FIRST NAVAL LORD. 2. The Fighting and Sea-Going 2. Ships in Commission and in Efficiency of the Fleet, its Organisa- Fleet Reserve. tion and Mobilisation; the Dis. 3. Distribution and Organisation tribution and Movements of all of the Fleet. Ships in Commission or in Fleet 4. Appointments of Commanders Reserve.

under Captains. 3. The Control of the Intelligence, 5. General Supervision of IntelliHydrographical and Naval Ordnance gence Department (including Naval Departments.

Attachés) and of Mobilisation of

6. Complements of Ships.

7. Discipline-General and Special Questions.

8. Courts Martial and Courts of Inquiry.

9. Hydrographical Department.
10. Signals.
11. Collisions.
12. Slave Trade.

13. Naval Ordnance Department (except as provided under Controller).

14. Prize Questions.

15. Leave to Officers and Men in Sea-going Ships.

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The attribution of responsibility for the Fighting and Sea-Going Efficiency of the Fleet' appears, in so many words, in the later Distribution for the first time. According to some critics, of whom ‘Barfleur' is the most distinguished representative, they make an immensity of difference. The First Sea Lord,' says Barfleur,' 'is here made solely responsible for the fighting and seagoing efficiency of the fleet. This is an entirely new departure, which virtually makes him supreme over all his colleagues, since those words cover everything.' Now, under the previous Distribution the First Sea Lord was made responsible for “Ships in Commission and in Fleet Reserve,' that is, for all ships likely to be employed in war. Do not these words also cover everything and make the officer in question equally supreme-if he chooses to exercise such supremacy, over all his colleagues? To be responsible for all ships likely to be employed in war is surely to be responsible for their fighting and sea-going efficiency; and, if the officer in question cannot discharge this responsibility in person, he must, it would seem, discharge it through his colleagues and to that extent be supreme over them.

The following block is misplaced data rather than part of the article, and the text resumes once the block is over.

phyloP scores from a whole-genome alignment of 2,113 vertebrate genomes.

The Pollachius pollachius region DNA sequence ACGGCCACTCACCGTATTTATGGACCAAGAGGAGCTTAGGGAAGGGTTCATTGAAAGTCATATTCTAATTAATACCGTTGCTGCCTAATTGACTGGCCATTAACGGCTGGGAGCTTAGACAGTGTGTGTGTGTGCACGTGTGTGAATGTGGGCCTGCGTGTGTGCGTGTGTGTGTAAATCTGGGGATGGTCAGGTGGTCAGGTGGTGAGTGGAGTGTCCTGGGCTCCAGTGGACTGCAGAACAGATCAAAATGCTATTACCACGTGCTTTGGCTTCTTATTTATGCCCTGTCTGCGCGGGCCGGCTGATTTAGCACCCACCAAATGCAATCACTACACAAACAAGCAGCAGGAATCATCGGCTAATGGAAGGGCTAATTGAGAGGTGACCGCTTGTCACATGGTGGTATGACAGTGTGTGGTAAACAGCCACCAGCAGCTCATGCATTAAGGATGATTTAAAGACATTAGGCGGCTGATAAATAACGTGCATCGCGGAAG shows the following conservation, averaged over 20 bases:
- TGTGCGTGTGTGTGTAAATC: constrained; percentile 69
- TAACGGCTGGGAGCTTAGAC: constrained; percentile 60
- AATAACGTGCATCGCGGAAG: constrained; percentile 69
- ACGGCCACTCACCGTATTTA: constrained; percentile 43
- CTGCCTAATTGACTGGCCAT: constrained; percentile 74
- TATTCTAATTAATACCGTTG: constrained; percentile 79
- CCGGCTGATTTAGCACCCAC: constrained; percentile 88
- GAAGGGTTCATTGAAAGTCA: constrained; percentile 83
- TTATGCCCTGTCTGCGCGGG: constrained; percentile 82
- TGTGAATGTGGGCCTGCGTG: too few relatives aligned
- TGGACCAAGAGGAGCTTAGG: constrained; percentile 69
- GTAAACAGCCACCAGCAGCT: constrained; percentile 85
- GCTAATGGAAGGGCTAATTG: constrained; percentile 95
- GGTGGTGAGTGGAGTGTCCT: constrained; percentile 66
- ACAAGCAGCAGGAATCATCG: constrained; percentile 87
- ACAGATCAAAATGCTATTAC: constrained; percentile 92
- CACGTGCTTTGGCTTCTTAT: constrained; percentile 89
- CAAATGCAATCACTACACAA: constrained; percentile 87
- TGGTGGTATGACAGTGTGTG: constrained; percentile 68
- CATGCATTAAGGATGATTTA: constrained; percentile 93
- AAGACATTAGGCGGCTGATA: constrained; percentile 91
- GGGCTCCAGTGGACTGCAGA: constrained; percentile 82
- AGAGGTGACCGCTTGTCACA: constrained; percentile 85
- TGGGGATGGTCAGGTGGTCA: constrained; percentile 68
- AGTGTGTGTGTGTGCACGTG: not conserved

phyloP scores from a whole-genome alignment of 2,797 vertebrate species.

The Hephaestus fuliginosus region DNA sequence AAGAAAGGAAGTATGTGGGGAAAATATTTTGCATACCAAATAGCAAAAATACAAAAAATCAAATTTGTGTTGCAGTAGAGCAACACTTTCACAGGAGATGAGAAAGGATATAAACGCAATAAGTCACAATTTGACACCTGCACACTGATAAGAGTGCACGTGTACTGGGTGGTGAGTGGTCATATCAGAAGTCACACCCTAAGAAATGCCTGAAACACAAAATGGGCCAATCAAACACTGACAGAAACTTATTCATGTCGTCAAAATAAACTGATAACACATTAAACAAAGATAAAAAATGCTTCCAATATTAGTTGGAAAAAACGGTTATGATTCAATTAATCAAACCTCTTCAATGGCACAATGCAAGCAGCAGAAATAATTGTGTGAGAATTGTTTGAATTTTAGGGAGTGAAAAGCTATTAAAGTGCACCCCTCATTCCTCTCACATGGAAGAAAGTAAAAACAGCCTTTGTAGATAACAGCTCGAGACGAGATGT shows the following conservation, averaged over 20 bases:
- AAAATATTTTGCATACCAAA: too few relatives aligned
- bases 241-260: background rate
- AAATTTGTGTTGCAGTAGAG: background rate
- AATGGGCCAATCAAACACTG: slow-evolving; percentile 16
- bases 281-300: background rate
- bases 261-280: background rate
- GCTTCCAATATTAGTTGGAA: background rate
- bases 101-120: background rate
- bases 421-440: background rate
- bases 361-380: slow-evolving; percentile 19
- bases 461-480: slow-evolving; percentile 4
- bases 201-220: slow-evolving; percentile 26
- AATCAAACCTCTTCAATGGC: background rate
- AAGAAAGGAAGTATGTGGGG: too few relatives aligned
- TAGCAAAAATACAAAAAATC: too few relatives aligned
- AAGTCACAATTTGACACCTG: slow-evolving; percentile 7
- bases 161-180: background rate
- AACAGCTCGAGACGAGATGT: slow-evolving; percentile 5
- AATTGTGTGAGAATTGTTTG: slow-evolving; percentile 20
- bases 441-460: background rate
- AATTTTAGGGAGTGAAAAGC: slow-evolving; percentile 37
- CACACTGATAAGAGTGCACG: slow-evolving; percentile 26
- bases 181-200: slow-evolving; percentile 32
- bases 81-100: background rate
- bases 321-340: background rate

In other words, there would be on the hypothesis of Barfleur' no responsibility at all involved in the words last quoted, although the very purpose of the Distribution which contained them was to define the responsibility of the several members of the Board affected. More. over, the Order in Council of 1872 and that of 1869 both made the First Sea Lord responsible for the movement and condition of Your Majesty's Fleet'; and, if the word condition' does not mean “fighting and sea-going efficiency, it almost passes the wit of man to discover what it does mean. Finally, we have seen that, in the great days of naval administration and naval victory, one of the greatest of First Lords declared it to be the duty of the First Sea Lord to attend particularly to the equipment of all ships and vessels of every description and examine frequently the navy weekly progress for that purpose.' Far from the First Sea Lord being made responsible for the first time in 1904 for the fighting and sea-going efficiency of the fleet,' he was actually charged with that specific responsibility by Lord Barham in 1805; and not perhaps even then for the first time, for no one was more deeply versed than Barham in the usages and traditions of the Admiralty.

But it is urged by the critics that not only do the words in question establish the supremacy of the First Sea Lord, but that that supremacy is actually confirmed and declared by a Note appended for the first time to the Distribution of October 1904, which runs thus :

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'It is to be understood that in any matter of great importance the First Sea Lord is always to be consulted by the other Sea Lords, the Civil Lords, and the Parliamentary or Permanent Secretary; and he will refer to the First Lord for any further action considered necessary, such as, for instance, bringing the matter formally before the Board. It is, of course, understood that all Members of the Board will communicate direct with the First Lord in accordance with immemorial custom whenever they wish to do so.'